Office Scrooge



Ian and Gina met in the break room around ten o clock! It has been a rough morning and coffee was needed. The talk around the coffee machine was animated. The room was buzzing with excitement. Gina inserted herself into the group.
“What’s going on?”
Fred, the droll accountant looked at her, a smile on his usually serious face.
“Didn’t you check your emails, we’re getting a visitor today.”
“A visitor, who’s coming Santa Claus?” Gina laughed at her own joke.
“No Valerie is paying us a visit.”
“Valerie Street? No way! Have you met her before?”
Fred’s eyes filled with tears, “Not since before George and Ethel died. She used to play with my kids at the company picnic.”
Ian joined them, “What do you think she wants?”
“Maybe she’s going to sell the Company?”
“Maybe she will,” Fred replied
The noise in the break room escalated as folks talked about the purpose of the long overdue visit.
“Don’t you have anything to do?” The piercing voice was that of the Desiree, the CFO. It commanded instant silence.
“I don’t want to ask anyone to work over Christmas, but I will if I have to.”
Fred spoke up. “We’re excited to see Valerie this afternoon. She’s been away too long.”
Desiree rolled her eyes, “For goodness sake, do you really think she want’s to talk to you folks. She’ll be coming to check on the company profits. I’ve arranged a meeting with leadership, headed by me. You won’t see her. Now get back to work, I want her to see a well run ship, not a gossip shop.”
“We would all like to…”
Desiree held her hand up. “I believe I said get back to work, now do it!”
Ian, Fred and Gina walked along the hallway together. A miserable silence replaced the excited buzz.
“She’s unbelievable!” Ian said. “A real life Scrooge!”


Street Talk – A Christmas Story


The office of Street Talk Magazine sat on the edge of George Street Memorial Park in a small town in Northern England. The Park was named after George Street, founder of Street Talk Magazine. It was dedicated to him in 2001 after he and his wife were killed in a car crash. The drunk driver, who hit them head on escaped unhurt, so did Valerie, the Street’s ten-year old daughter.

George and Ethel Street had only one child and thankfully they’d left a very detailed will to make sure she was taken care of. All profits from the thriving magazine went into to a trust until she was old enough to make decisions. The Magazine was run by a trusted team of long time employees in the meantime and continued to be successful. After the tragedy, Valerie fell off the face of the earth. Local media were interested in her for a while, and tried to track her down, but they soon lost moved on to other stories.


It was a cold December morning. Small particles of ice fell from clouds that looked so full they wanted to burst.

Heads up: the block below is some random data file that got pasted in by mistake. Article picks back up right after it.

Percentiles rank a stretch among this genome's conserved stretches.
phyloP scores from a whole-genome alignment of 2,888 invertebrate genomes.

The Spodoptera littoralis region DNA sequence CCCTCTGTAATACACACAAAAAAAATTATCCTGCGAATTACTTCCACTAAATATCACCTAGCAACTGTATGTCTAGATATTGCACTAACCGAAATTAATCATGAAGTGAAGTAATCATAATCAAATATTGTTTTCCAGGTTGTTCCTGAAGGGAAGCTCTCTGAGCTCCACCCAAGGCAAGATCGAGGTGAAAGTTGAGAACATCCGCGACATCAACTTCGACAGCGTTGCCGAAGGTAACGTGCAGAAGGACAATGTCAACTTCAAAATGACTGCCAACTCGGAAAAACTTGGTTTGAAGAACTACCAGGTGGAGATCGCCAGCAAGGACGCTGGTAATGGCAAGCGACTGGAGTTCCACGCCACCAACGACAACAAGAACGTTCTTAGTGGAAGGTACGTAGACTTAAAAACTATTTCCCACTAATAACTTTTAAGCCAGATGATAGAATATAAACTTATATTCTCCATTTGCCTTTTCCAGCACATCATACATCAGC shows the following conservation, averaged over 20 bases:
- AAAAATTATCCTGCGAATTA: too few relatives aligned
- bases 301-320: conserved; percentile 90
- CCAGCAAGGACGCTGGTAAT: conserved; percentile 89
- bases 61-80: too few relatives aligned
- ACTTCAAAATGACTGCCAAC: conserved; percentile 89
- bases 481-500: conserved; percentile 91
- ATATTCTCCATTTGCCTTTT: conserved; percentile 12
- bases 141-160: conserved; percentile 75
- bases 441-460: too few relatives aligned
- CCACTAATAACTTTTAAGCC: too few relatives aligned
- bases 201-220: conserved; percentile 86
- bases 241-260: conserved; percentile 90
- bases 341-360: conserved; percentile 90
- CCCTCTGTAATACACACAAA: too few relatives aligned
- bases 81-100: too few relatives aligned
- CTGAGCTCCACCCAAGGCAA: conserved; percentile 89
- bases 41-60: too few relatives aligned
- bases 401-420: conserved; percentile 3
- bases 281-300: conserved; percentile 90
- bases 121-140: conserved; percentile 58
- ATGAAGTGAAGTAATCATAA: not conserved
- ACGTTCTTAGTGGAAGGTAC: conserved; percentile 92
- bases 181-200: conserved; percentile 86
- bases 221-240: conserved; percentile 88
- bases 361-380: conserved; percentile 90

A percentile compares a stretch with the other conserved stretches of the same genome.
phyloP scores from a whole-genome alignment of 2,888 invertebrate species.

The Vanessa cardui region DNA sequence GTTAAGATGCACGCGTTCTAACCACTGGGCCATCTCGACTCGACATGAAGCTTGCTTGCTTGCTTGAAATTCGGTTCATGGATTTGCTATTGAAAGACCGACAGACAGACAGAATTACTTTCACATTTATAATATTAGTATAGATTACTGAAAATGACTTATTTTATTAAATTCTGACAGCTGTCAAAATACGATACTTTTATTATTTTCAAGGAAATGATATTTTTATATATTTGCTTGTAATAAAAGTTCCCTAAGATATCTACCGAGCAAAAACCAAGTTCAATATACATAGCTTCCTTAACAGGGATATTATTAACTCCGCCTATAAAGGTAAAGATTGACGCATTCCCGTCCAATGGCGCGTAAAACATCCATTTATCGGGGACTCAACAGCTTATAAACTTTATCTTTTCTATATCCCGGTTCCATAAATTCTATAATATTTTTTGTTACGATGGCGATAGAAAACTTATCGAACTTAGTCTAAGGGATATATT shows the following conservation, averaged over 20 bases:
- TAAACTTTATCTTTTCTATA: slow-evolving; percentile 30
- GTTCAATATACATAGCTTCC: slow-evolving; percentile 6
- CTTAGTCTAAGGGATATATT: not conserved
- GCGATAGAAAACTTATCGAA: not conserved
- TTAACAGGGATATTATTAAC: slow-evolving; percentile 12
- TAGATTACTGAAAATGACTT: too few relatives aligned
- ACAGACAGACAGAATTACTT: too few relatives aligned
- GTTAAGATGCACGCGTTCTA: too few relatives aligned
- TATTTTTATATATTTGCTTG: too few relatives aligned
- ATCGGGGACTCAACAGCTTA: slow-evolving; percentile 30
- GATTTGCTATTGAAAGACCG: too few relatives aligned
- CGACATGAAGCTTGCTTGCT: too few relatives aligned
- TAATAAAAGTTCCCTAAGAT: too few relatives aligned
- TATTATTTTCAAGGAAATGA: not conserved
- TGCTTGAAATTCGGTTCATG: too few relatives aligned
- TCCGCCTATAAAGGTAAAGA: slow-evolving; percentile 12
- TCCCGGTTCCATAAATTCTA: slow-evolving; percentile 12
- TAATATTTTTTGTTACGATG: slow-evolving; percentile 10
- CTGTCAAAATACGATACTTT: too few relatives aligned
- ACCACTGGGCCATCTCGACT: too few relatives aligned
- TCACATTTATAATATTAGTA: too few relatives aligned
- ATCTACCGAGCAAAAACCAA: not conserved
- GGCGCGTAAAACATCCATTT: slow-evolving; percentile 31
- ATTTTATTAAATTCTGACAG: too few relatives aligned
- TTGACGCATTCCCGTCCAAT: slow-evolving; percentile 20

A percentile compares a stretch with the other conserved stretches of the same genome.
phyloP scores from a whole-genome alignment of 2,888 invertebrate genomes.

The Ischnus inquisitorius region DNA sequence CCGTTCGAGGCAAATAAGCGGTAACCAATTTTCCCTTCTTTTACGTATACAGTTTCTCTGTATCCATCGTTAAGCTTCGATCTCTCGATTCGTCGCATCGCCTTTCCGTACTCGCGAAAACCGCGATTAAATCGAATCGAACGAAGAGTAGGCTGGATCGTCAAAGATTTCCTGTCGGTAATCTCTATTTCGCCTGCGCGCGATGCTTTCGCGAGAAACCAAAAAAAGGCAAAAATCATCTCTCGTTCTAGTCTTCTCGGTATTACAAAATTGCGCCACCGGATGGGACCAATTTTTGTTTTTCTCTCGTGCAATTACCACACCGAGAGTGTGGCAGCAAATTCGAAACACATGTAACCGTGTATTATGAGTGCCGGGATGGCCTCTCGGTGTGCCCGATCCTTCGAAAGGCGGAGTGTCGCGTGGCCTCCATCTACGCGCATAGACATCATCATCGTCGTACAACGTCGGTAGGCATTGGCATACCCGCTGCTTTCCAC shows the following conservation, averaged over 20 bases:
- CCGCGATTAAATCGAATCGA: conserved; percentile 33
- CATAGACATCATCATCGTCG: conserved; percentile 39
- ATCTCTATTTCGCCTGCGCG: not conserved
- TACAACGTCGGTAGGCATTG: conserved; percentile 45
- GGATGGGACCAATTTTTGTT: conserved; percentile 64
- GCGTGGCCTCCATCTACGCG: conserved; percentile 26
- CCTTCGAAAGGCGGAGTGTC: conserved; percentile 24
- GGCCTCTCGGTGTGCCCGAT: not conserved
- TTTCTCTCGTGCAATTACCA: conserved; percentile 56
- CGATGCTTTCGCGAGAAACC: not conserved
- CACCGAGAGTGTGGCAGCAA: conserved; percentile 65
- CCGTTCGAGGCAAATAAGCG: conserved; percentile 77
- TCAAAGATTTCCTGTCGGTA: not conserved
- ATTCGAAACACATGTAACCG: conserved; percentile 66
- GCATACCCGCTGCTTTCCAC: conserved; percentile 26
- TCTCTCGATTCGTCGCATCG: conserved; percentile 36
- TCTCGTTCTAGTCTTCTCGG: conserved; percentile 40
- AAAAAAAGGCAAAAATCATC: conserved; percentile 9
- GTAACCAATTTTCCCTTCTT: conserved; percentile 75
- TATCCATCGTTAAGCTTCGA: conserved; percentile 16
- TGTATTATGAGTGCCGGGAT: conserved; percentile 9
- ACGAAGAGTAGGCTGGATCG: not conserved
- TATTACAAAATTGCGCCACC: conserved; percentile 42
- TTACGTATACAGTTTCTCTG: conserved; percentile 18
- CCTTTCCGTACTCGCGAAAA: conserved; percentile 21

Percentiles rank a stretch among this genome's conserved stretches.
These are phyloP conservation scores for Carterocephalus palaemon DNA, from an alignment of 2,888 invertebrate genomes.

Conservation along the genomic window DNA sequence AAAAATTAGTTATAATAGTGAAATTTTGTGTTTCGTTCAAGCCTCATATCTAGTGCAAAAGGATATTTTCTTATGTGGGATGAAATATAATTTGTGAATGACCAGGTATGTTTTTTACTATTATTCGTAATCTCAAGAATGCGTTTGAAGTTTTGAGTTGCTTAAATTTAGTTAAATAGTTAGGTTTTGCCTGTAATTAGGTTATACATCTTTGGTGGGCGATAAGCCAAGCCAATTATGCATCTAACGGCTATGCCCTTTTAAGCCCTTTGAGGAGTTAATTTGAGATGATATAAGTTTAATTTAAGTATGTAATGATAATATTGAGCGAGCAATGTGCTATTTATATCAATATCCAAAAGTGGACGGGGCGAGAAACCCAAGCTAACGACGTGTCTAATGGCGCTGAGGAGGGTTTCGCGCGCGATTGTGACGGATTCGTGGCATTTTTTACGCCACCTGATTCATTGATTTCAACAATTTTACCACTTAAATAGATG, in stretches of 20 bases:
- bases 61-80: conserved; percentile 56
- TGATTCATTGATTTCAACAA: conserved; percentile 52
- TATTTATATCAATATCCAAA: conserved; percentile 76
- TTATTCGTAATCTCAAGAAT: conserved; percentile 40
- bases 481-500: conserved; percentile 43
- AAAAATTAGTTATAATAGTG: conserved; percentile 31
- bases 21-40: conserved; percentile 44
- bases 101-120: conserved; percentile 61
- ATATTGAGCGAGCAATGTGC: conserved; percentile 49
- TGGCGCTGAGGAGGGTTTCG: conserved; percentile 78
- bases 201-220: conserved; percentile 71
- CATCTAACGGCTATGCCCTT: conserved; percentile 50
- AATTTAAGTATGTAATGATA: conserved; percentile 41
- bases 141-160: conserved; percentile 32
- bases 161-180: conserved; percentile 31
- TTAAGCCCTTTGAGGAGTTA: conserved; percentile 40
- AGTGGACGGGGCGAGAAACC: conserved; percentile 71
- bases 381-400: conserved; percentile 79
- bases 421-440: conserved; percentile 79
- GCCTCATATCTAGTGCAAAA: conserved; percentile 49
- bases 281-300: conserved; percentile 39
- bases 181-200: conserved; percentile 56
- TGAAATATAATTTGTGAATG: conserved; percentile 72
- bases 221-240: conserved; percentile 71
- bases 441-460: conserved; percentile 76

“Snows coming!”
“What, oh Morning Ian, I thought you were on vacation this week.”
“Should be, but our new CFO needed me here to go over some figures for last year.”
The two Street Talk employees hurried through the park, clouds of breath escaped their mouthes as the talked.
“Jesus its cold!” Gina said “Look, that homeless woman is under the bridge. Surely she’ll die out here.”
At the edge of the park, on the cold stone ground, sat the solitary figure of a woman. Her hood was pulled over her face. Neither Ian nor Gina knew what she looked like. They knew she was female because of her voice.
“I’m going to give her enough money to go and buy breakfast somewhere, she needs to get out of this cold.”
Gina took a ten pound note from her wallet. Crouching down she handed it to the pitiful figure. A grateful voice floated from the hood of the old coat she wore. “Thank you and God bless you”
“Here, take my coffee, I haven’t touched it” Ian said as he gave her his Starbucks.”
The woman looked up at them and for the first time they saw her face. It was grimy and tired looking, but it was young. They were both taken aback.
“Merry Christmas!” She said.
Neither of them spoke until they were out of earshot.
“She’s our age, ” Ian said. “I wonder what happened to her.”
A voice from behind interrupted them, loud and thoughtless
“You shouldn’t give money to street people, they’re likely to have all sorts of diseases. I’m going to call the Tim in Security and see about getting here removed. She has no right being here. It’s a disgrace. They should find a place to put people like her.”
It was Desiree, the new CFO. She bulldozed past them, her expensive high-heeled boots piercing the morning silence as they stabbed the ground.
“Bitch!” Gina whispered as the followed her into the building.
“Careful, she’ll hear you, she already fired her analyst for less.”

Jingle Bell Rock – Footprints in the Snow

We sat by the fire drinking hot cider infused with rum. A perfect drink for a snowy December evening. It was Christmas in a glass. Les was engrossed in a noisy car chase on the television. So tense was his body, he might as well driving the cop car. It never ceases to amaze me how guys lose themselves in television. Isn’t real live much more fun?

I gazed at the Christmas tree. It was full of ornaments and memories. Many of the decorations were older than me, passed down from my grandmother to my mam, and then to me. My mam was still alive so they could have hung on her tree, but she ‘didn’t like clutter’. To me those old faded baubles weren’t clutter, they were history. When I touched them my body tingled as though they were trying to reach out to me, trying to tell me a story.